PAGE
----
I just finished looking through the final copy of my October release, a novella entitled “This Wicked Gift.” It’s a Christmas story, and so very occasionally, one of the characters will wish another a merry Christmas.
Those two words–used twice, I think, in the novella–gave me a lot of grief. My thinking went like this.
- As many of you know, British people today do not wish each other a “merry” Christmas. They say, “happy Christmas” instead. You see this formulation in a thousand different Christmas novellas. It’s always “happy Christmas” instead of “merry Christmas.” One of those across-the-pond things. So everyone is doing it.
- But it’s wrong. You see, back in 1822, British people actually wished each other a “merry Christmas,” too. It’s just that during the latter part of Victoria’s reign, people associated “merriness” with “drunkenness” and so the staid society decided to make it clear that they wanted your Christmas to be filled with happiness, not hangovers. Thus, the transition to a “merry” Christmas instead. That’s why, if you read Charles Dickens’s A Christmas Carol, you’ll see all the characters wishing each other merry Christmases–not happy ones.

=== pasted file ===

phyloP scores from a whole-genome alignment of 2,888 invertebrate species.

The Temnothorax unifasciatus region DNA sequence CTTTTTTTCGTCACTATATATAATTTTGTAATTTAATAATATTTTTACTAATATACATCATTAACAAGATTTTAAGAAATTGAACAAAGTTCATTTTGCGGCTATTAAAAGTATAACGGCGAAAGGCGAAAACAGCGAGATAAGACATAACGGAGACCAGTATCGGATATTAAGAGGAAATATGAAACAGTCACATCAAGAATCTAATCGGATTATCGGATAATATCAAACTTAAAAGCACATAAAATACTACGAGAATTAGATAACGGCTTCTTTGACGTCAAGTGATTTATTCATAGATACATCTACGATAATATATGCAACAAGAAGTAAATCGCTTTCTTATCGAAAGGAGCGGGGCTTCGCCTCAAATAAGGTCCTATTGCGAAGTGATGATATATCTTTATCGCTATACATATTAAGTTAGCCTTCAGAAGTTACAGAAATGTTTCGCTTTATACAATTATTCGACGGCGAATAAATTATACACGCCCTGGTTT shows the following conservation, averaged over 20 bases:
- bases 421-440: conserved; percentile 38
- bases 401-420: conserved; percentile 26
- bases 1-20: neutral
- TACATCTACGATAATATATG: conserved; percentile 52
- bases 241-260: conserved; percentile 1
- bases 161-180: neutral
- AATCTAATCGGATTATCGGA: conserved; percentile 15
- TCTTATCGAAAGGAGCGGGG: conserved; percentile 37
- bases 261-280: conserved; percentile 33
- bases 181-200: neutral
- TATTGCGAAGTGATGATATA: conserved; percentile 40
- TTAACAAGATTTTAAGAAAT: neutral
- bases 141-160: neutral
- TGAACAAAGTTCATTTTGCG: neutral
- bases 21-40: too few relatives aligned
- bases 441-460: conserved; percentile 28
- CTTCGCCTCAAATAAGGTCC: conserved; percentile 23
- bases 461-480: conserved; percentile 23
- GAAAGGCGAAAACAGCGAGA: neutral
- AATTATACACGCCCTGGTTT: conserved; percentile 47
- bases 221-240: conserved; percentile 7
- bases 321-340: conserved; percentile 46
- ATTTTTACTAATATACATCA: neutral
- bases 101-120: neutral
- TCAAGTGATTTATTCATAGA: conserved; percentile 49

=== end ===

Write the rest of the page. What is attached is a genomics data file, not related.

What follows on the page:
- Brit-picking is thus in substantial tension with historical accuracy. Which one wins out?
I decided to go for historical accuracy. But I did so, knowing I would probably get more mails saying, “Hey, British people don’t say ‘merry Christmas’!” then I would get mails saying, “Actually, in 1822 British people didn’t use ‘happy Christmas’!”
But the whole thing made me question: Is the reason I strive for historical accuracy as an author just so I can avoid criticism? Do I do it because it’s the right thing to do? Or do I do it because my goal is to transport the reader to another time as best I can, and inaccuracies jar the reader back into the present?